The sight is startling: 37 brightly clad teen-age girls jogging around a high school track at 5:30 on a sultry summer evening.
The temperature is about 90 and the humidity makes it seem even hotter. A few girls straggle behind a bit but are quickly encouraged and tugged along by their friends.
Are these girls crazy? What the heck is going on here?
Call ita revolution. A cheerleader revolution, in which Atholton is changing the image of its pompon pushers.
Old image: snobby social club composed of soft, weak, dumb girls who huff and puff off the court after sloppy, ineffectual cheering routines that elicit little or no response -- or respect -- from fans.
New image: well-trained, organized, highly conditioned and respected group of intelligent girls who not only perform sharp, difficult cheering routines during sports contests but also compete favorably against other cheerleading squads.
After completing eight laps (two miles) around the track, the girls barely catch their breath before heading into the school building to do some weight training. After a half hour of weight training aimed at building endurance, the girls spend two more hours practicing theircheering routines.
Coach Tricia O'Neill, a former Atholton cheerleader, began this conditioning program last summer when she took overthe squad.
"My younger sister (Cara) was on the cheerleading squad for four years and I noticed that they were sloppy coming out of their routines," O'Neill said. "They lacked endurance."
O'Neill, 23,teaches aerobics and knows the value of conditioning. She institutedtwo-a-week, three-hour summer practices, and the extra work paid off.
Last February in Orlando, Fla., Atholton became the first cheerleading team from Maryland ever to compete for a national championship. The Raiders finished 11th among 96 teams in the Universal Cheerleaders Association's national championship event. The top 10 teams performed on ESPN. The Raiders' goal this year is to make the top 10, which they missed by just three points last year.
Atholton had qualified for the nationals by winning the Central Atlantic Regional Championship.
Were those uncomfortable summer practices worth it?
"I hated them at first, but I said to myself after nationals that if we hadn't done all that conditioning, we wouldn't be here," returning senior Meredith Monroe said. "So now I don't mind being pushed."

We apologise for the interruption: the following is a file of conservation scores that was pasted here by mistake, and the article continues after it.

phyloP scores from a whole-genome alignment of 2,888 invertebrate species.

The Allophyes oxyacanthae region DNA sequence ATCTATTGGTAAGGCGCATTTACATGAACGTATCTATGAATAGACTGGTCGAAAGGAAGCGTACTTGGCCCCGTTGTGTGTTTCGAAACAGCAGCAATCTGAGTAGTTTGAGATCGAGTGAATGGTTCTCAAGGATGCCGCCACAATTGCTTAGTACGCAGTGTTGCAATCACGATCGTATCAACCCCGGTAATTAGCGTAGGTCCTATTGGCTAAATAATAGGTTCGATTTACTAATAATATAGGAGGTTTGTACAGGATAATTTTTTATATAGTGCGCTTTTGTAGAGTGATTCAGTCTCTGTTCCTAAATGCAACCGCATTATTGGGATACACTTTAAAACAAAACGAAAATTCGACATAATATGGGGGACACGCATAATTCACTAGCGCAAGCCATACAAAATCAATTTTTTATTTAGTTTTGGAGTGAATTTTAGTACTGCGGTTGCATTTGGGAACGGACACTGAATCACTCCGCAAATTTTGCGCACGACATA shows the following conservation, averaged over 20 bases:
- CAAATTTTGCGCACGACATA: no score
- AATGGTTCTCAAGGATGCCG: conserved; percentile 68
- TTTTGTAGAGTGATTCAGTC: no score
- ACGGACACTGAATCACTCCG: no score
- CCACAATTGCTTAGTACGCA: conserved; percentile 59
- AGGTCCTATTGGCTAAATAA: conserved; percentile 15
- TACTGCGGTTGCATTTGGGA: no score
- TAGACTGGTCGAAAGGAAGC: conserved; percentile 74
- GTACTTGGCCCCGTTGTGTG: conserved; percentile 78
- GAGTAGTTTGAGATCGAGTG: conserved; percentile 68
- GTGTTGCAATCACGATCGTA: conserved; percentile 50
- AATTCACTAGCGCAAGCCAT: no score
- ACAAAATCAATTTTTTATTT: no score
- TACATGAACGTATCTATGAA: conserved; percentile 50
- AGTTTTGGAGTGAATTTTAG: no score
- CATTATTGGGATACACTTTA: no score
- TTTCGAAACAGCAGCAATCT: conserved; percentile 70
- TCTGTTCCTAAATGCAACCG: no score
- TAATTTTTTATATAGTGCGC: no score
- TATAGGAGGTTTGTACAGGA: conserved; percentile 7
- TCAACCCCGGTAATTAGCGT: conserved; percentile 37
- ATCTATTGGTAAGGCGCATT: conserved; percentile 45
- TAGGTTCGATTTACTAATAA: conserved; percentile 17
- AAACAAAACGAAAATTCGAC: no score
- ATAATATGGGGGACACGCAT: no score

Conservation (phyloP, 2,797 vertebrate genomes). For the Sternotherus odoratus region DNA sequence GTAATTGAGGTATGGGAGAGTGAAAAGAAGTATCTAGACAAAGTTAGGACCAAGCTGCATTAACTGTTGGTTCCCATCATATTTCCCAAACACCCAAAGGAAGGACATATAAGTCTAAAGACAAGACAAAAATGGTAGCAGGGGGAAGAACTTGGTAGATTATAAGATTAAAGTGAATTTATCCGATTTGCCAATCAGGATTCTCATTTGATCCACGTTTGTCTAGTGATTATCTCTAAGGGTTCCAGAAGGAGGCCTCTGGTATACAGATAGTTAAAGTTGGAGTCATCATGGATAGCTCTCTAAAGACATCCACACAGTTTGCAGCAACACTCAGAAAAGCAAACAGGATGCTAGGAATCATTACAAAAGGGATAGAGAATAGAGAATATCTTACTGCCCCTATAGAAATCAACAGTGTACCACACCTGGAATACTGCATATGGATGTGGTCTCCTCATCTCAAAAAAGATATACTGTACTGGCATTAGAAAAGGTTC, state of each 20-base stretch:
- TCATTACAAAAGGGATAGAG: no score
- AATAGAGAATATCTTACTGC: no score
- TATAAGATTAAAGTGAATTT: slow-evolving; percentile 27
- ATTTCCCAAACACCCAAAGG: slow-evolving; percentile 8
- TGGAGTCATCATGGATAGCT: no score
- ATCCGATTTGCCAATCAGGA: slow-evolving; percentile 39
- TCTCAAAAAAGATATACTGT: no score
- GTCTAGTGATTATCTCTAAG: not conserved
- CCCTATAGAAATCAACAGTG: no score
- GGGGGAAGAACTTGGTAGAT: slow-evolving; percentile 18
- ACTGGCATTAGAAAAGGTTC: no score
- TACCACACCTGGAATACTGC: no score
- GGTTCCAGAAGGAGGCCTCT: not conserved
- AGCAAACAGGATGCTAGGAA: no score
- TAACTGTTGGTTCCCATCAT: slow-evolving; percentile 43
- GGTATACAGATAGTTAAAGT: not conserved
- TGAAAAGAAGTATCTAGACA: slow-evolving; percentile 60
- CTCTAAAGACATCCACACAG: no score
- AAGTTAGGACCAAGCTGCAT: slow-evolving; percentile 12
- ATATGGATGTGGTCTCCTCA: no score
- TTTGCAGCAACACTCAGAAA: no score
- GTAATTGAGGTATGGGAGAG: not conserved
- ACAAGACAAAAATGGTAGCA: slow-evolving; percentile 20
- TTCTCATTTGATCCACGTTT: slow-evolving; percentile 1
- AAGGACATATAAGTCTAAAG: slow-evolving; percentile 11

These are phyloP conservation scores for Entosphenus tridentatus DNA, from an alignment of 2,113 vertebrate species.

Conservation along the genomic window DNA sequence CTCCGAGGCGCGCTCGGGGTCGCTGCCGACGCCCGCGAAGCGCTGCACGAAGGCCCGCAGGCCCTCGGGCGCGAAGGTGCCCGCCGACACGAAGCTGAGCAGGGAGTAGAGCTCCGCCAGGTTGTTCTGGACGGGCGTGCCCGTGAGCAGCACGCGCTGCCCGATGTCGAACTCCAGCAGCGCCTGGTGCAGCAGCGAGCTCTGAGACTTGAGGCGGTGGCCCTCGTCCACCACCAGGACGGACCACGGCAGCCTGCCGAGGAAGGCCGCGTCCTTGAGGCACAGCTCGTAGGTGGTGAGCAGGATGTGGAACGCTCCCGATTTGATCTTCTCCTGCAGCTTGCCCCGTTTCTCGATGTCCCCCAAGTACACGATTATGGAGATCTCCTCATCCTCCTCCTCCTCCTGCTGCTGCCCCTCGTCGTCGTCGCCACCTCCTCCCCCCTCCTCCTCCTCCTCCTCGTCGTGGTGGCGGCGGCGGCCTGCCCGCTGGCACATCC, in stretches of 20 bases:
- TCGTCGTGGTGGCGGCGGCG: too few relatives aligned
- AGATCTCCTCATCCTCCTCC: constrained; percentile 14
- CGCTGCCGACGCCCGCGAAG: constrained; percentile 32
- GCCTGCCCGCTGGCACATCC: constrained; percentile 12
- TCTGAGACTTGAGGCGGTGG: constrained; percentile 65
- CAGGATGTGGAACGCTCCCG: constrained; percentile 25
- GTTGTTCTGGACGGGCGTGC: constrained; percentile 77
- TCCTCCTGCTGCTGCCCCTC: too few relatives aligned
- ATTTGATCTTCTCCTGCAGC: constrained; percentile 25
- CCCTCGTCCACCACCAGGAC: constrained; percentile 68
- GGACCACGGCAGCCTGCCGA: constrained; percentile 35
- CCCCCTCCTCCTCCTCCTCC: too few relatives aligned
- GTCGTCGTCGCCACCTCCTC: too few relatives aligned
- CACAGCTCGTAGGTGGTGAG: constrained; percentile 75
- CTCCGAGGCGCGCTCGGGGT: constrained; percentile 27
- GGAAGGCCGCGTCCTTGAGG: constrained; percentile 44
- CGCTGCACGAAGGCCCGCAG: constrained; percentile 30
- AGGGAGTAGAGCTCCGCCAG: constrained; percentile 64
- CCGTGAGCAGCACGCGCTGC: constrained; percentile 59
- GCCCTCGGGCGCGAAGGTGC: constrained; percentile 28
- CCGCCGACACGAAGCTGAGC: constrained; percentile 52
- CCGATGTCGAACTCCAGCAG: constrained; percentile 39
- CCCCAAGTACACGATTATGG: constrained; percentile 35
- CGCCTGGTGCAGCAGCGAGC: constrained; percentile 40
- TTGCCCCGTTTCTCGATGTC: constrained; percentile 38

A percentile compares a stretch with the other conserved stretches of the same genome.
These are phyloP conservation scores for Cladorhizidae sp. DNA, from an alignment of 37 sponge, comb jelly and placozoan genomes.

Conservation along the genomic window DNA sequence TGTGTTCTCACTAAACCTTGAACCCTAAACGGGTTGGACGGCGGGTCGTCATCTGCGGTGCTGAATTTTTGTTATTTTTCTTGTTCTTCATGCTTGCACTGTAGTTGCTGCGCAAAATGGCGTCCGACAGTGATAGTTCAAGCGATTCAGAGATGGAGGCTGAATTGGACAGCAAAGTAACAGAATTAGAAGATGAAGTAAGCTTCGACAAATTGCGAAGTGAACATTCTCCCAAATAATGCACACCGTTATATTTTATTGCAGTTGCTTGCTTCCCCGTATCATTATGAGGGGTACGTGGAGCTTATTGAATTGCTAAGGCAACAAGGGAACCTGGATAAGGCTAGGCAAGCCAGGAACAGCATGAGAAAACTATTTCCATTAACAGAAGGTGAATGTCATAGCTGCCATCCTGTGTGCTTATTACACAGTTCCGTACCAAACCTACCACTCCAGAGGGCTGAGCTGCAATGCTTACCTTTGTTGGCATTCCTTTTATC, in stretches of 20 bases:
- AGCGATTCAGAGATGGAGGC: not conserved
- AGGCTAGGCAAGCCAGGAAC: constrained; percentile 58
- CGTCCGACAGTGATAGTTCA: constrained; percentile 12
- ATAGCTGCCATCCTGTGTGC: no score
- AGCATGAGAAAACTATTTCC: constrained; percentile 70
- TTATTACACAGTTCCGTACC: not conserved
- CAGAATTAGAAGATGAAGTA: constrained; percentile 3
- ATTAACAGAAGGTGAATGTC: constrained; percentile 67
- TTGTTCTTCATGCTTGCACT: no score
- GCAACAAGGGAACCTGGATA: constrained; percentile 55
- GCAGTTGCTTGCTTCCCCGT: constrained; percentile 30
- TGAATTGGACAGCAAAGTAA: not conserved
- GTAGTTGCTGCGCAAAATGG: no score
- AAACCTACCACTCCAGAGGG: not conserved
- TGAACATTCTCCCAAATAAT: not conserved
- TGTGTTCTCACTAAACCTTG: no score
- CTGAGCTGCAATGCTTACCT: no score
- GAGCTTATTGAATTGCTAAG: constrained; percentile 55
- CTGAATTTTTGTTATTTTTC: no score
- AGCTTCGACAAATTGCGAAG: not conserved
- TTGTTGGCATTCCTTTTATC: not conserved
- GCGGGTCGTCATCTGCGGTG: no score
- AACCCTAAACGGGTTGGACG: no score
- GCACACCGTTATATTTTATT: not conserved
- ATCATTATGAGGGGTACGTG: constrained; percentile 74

For years, no one thought of high school cheerleaders as athletes. But Atholton hopes to change that. Five girls on this year's team -- Michelle Benson, Erica Lucy, Heather Mennell, Shannon Mennell and Monroe --were part of Atholton's gymnastics team, which won a state title last spring.
"I want to be considered an athlete," senior Becca Riggleman said.
The county still considers cheerleading a club, not a sport, which is why it doesn't pay for uniforms or impose the same rules that apply to athletic teams.
Under regulations governing sports teams, O'Neill could not hold summer practices, take her team to compete in Florida, or accompany her team to summer camp at Penn State University.
"In that respect, we really have the best of both worlds," senior Amy Lorditch said. "So we don't want to be considered a sport."
Joining O'Neill as a coach this year is her sister, Eileen Powell, also a former Atholton cheerleader. In fact, four O'Neill sisters have led cheers for Atholton in a nearly unbroken line for the past 10 years. Eileen is 26, Maureen is 24 and Cara is 17.
"I thinkEileen and I will be able to work well together. We're trying to build an organization modeled after Pennsylvania schools, which have thebest cheerleaders," Tricia said. "We want to start them young so by the time they are seniors, they are really excellent."
The team attended a Pennsylvania camp this summer instead of one at nearby Towson State because O'Neill thought her team would be challenged more. "Camp was exhausting," O'Neill said. "They went non-stop for four days from 8 a.m. to 10 p.m. There was so much material to learn."
About70 girls tried out for this year's two squads last April. Twenty made varsity, 17 junior varsity.
The ability to do a back handspring is one requirement for a varsity team member. Other qualities O'Neilllooks for are tumbling ability, clean moves and enthusiasm.
The team cheers for the football and basketball teams and competes three or four times per year. Normal three-hour practices grow longer as competitions approach. The team takes only one month off per year -- right after basketball season.
"We're like a family, we spend so muchtime together," senior Kate Kennedy said.
Added Monroe, "During the school year I eat two meals a week, tops, with my parents."
Twosets of new uniforms for this year cost $25,000, which the team raised through pizza sales and a yard sale.
Despite O'Neill's demanding approach -- among county schools, only Howard has followed Atholton's lead and adopted a conditioning program for its cheerleaders -- the team's respect for her is obvious.